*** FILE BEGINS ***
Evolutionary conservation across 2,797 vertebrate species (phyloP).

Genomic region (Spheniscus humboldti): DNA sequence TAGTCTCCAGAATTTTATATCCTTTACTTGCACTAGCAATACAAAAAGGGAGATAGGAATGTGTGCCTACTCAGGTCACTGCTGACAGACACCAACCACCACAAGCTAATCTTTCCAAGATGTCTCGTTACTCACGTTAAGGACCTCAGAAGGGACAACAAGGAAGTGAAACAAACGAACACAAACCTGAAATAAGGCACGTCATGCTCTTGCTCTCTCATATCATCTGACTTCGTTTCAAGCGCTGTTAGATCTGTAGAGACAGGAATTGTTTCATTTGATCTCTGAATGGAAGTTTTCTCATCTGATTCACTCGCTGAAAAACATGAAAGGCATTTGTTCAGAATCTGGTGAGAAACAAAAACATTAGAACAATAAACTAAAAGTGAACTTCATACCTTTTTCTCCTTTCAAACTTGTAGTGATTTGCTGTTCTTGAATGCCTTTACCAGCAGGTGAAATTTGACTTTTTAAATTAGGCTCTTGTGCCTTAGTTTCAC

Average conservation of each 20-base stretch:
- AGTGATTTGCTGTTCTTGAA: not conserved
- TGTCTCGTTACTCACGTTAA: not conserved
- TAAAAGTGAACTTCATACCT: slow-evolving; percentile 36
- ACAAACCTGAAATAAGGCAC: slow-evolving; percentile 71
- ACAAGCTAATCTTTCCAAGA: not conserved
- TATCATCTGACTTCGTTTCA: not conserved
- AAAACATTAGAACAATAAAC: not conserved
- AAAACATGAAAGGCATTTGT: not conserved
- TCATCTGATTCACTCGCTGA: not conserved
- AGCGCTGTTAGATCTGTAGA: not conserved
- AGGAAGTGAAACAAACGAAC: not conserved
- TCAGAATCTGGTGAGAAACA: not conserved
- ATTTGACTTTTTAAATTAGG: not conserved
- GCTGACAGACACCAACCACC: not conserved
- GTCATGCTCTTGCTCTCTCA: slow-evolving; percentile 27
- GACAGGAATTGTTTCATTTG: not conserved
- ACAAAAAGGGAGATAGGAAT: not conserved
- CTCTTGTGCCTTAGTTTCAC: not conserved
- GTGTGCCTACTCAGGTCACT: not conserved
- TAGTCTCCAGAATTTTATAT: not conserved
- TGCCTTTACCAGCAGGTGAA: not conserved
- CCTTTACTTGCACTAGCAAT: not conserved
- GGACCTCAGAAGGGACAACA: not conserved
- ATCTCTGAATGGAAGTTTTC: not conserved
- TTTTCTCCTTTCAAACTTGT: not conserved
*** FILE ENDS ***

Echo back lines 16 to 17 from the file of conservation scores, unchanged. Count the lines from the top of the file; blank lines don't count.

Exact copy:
- ATTTGACTTTTTAAATTAGG: not conserved
- GCTGACAGACACCAACCACC: not conserved